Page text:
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sustained state of political and military tension between the powers of the Western world, led by the United States and its NATO allies, and the communist world, led by the Soviet Union, its satellite states and allies. This began after the success of their temporary wartime alliance against Nazi Germany, leaving the USSR and the US as two superpowers with profound economic and political differences. The Soviet Union created the Eastern Bloc with the eastern European countries it occupied, maintaining these as satellite states. The post-war recovery of Western Europe was facilitated by the United States' Marshall Plan. The United States forged NATO, a military alliance using containment of communism as a main strategy through the Truman Doctrine, in 1949, while the Soviet bloc formed the Warsaw Pact in 1955.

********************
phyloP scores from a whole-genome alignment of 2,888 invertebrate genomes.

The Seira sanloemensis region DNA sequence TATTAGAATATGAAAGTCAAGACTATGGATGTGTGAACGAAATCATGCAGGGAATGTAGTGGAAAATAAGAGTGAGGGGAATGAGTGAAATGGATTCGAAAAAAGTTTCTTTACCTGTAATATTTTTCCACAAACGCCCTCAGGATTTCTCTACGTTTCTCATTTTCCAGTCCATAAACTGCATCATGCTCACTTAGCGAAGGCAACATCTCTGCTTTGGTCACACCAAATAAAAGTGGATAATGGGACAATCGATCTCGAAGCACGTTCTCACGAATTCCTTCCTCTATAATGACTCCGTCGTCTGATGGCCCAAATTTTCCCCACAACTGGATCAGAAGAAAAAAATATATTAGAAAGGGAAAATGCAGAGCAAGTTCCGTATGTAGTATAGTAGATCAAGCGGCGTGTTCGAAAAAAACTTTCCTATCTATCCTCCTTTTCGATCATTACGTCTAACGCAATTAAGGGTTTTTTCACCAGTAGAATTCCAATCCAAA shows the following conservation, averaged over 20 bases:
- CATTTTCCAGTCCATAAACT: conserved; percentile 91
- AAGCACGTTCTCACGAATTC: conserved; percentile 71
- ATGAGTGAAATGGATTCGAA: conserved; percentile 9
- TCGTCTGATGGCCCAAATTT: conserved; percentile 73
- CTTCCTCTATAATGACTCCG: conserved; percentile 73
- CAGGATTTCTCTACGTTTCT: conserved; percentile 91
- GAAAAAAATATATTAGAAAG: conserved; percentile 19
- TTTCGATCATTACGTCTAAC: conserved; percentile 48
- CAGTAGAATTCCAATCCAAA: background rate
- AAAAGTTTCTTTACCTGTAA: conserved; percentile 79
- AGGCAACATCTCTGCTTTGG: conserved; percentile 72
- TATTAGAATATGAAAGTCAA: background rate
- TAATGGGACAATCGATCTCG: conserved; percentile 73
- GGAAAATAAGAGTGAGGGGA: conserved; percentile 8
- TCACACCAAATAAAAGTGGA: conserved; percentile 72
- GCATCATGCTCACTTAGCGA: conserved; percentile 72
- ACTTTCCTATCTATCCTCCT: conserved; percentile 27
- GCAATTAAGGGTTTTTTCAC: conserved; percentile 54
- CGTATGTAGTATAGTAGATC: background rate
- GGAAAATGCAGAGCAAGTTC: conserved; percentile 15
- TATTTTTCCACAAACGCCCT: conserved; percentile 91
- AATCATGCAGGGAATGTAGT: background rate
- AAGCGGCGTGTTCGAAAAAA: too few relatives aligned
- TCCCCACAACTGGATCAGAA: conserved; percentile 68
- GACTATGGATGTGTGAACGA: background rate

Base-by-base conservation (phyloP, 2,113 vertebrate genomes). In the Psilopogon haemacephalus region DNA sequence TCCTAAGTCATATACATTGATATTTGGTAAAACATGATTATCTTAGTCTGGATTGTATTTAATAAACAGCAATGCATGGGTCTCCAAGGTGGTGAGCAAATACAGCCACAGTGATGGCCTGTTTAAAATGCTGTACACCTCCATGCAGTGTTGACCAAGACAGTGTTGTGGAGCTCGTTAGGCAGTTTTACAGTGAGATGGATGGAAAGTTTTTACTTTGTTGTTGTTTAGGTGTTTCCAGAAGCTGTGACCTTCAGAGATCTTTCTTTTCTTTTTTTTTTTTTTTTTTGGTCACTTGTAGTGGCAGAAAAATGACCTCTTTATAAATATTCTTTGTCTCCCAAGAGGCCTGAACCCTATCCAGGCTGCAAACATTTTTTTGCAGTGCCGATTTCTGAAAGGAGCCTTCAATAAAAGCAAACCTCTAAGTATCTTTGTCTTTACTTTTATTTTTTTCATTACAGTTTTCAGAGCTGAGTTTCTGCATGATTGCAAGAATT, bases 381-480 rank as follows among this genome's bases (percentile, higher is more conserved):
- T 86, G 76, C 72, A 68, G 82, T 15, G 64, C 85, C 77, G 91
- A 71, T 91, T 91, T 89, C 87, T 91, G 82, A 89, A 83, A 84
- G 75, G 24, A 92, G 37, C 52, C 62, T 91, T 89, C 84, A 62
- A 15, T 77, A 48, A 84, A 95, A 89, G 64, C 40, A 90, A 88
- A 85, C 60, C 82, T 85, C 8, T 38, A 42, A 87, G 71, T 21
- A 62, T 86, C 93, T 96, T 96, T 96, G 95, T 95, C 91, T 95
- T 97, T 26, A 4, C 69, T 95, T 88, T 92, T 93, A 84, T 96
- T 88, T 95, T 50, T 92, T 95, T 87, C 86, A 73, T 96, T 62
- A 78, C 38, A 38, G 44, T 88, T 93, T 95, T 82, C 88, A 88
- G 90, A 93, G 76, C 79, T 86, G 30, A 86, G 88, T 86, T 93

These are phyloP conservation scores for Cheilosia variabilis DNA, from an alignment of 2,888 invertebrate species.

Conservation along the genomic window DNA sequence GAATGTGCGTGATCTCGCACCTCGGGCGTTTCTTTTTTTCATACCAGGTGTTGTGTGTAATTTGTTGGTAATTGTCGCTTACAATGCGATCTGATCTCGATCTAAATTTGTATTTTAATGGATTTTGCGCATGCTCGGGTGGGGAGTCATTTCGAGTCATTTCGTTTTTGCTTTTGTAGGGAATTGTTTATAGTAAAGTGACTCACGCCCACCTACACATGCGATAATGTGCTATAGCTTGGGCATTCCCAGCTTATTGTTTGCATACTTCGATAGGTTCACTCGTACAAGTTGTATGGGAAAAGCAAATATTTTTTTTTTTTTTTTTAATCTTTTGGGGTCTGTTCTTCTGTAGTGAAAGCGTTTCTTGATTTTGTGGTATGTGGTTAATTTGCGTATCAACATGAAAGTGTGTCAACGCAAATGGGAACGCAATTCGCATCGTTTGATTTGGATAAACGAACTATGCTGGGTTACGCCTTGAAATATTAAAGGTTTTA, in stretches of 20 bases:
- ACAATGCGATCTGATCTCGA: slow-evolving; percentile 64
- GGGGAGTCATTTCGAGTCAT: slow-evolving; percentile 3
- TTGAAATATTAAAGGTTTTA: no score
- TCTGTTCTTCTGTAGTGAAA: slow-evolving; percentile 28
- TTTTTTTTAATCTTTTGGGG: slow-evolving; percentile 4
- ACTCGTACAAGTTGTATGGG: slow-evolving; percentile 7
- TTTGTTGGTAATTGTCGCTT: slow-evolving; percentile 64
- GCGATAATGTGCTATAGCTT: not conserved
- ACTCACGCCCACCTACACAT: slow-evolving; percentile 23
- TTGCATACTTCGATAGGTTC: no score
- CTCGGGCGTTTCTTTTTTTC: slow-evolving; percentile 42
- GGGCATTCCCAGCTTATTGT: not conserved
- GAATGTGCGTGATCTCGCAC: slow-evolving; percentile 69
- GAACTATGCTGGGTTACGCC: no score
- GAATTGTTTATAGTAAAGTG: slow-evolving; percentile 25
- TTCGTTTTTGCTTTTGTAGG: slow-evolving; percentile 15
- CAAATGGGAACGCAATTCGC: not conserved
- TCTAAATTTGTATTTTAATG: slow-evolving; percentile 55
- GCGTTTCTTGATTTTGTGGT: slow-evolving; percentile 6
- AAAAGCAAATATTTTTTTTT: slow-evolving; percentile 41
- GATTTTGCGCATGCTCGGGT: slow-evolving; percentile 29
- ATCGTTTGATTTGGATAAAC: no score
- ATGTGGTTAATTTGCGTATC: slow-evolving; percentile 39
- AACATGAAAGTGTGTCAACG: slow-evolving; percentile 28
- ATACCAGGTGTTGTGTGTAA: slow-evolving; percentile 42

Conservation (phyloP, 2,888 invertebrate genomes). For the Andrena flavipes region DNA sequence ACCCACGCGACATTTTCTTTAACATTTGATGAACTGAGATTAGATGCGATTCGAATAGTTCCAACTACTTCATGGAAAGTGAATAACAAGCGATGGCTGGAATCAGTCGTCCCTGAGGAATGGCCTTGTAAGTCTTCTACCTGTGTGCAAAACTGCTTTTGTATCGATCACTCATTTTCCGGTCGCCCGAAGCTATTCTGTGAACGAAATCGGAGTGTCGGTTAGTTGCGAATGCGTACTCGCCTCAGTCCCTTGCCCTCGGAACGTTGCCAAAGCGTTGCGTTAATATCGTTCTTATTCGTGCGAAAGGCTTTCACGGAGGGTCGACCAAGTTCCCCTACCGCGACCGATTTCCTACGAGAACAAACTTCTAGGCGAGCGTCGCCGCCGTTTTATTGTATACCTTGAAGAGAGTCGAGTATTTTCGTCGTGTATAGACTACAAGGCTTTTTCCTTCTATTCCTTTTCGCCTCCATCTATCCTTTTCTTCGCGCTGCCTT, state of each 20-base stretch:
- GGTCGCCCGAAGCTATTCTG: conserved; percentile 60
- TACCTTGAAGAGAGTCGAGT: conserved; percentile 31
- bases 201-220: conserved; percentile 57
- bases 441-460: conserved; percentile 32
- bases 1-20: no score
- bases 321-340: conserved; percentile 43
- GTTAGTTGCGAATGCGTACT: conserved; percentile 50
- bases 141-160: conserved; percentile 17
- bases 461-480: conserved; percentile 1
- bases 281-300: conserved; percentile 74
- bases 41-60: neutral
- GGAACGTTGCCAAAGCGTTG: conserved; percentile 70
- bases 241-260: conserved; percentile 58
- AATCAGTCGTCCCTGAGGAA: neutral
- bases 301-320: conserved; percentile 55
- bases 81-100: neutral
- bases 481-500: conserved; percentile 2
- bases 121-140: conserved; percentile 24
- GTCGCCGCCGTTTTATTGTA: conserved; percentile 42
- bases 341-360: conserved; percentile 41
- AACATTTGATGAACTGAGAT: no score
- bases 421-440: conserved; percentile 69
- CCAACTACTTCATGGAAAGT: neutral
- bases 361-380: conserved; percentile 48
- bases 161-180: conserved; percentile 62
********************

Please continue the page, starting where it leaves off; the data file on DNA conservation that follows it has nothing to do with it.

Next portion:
The Cold War was so named as it never featured direct military action, since both sides possessed nuclear weapons, and because their use would probably guarantee their mutual assured destruction. Cycles of relative calm would be followed by high tension which could have led to war. The conflict was instead expressed through military coalitions, strategic conventional force deployments, extensive aid to client states, espionage, massive propaganda campaigns, conventional and nuclear arms races, appeals to neutral nations, rivalry at sports events, and technological competitions such as the Space Race. The US and USSR fought proxy wars of various types: in Latin America and Southeast Asia, the USSR assisted and helped foster communist revolutions, opposed by several Western countries and their regional allies;